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WHAT THEY SAY ABOUT ISLAM

Islam, as revealed to Muhammad (pbuh), is the continuation and culmination of all preceding revealed religions. It is thus the perfect religion for all times and for all peoples. Such a claim is supported by several facts.

First, there is no other revealed book that is extant in its original form and content. Second, no other revealed religion has a convincing claim to provide guidance in all walks of human life for all times. Islam, however, addresses humanity at large and offers basic guidance on all human problems. Moreover, it has withstood the test of fourteen hundred years and has the potential to establish once again an ideal society, as it did under the leadership of the Prophet Muhammad (pbuh).

It was a miracle that the Prophet Muhammad (pbuh) could win even his toughest enemies over to the fold of Islam without adequate material resources. Worshippers of idols, blind followers of the ways of their forefathers, promoters of tribal feuds, abusers of human dignity and blood Đ these were Muhammad's (pbuh) people. By the time of his death, however, he had transformed them into the most disciplined nation under the guidance of Islam and its prophet.

Islam opened vistas of spiritual heights and human dignity by declaring righteousness as the sole criterion of merit and honor. Islam shaped its followers social, cultural, moral, and commercial life with those basic laws and principles that are in complete conformity with human nature. As human nature does not change, Islam is applicable in all times and for all peoples. It is unfortunate that the Christian West, instead of making an honest attempt to understand the phenomenal success of Islam, has always considered it a rival religion. During the Crusades, this opposition gained a great deal of strength and force, which led to the generation of a genre of anti-Islamic polemical literature based on ignorance and hostility and designed to distort the image of Islam. But such hostility has not prevented Islam from unfolding its genuineness to those modern scholars whose bold and objective observations have begun to set the record straight.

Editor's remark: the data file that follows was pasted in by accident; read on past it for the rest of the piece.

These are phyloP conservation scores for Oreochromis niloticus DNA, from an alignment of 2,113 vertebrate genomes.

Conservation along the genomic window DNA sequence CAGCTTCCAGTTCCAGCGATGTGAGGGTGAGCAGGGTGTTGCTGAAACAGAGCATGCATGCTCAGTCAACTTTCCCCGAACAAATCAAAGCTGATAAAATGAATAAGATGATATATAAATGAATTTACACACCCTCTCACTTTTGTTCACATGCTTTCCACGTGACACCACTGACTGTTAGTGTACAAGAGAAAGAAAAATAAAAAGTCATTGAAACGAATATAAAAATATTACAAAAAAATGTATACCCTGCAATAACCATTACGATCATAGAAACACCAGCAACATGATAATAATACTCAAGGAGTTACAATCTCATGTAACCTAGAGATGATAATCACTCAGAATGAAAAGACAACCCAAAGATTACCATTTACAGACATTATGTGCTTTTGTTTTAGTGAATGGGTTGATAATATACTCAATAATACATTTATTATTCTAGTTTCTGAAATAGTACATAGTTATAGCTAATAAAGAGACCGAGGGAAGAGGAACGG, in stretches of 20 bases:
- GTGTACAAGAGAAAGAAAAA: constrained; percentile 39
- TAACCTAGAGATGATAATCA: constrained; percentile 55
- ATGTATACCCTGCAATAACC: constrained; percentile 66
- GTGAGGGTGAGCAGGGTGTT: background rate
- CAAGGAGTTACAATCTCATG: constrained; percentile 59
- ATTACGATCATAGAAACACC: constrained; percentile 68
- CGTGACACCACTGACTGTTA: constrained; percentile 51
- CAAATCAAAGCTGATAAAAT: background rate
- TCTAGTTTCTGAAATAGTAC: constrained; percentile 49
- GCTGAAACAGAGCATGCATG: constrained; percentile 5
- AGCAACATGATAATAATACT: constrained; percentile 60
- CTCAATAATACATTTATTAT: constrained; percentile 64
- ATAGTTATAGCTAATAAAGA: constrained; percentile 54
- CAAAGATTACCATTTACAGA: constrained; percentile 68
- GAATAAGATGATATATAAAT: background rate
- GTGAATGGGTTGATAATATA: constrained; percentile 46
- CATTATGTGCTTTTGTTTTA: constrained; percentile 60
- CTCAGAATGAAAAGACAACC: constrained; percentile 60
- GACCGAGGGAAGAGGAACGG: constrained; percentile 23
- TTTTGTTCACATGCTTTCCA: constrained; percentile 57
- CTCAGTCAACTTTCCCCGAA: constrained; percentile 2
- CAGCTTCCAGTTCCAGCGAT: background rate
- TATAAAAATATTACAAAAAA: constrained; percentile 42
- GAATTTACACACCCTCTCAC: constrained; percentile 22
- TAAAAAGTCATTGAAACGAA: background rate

Here we furnish some observations on Islam that have been made by acknowledged non-Muslim scholars of our own time. We hope that their comments will contribute to an unbiased and open-minded dialogue between followers of other religions who are interested in gaining a true understanding of Islam.



It [Islam] replaced monkishness by manliness. It gives hope to the slave, brotherhood to mankind, and recognition of the fundamental facts of human nature.

- Canon Taylor
Paper read before the Church Congress at Walverhamton,
Oct. 7, 1887.
Quoted by Arnold in The Preaching of Islam pp. 71-72.



[The] sense of justice is one of the most wonderful ideals of Islam, because as I read in the Qur'an I find those dynamic principles of life, not mystic but practical ethics for the daily conduct of life suited to the whole world.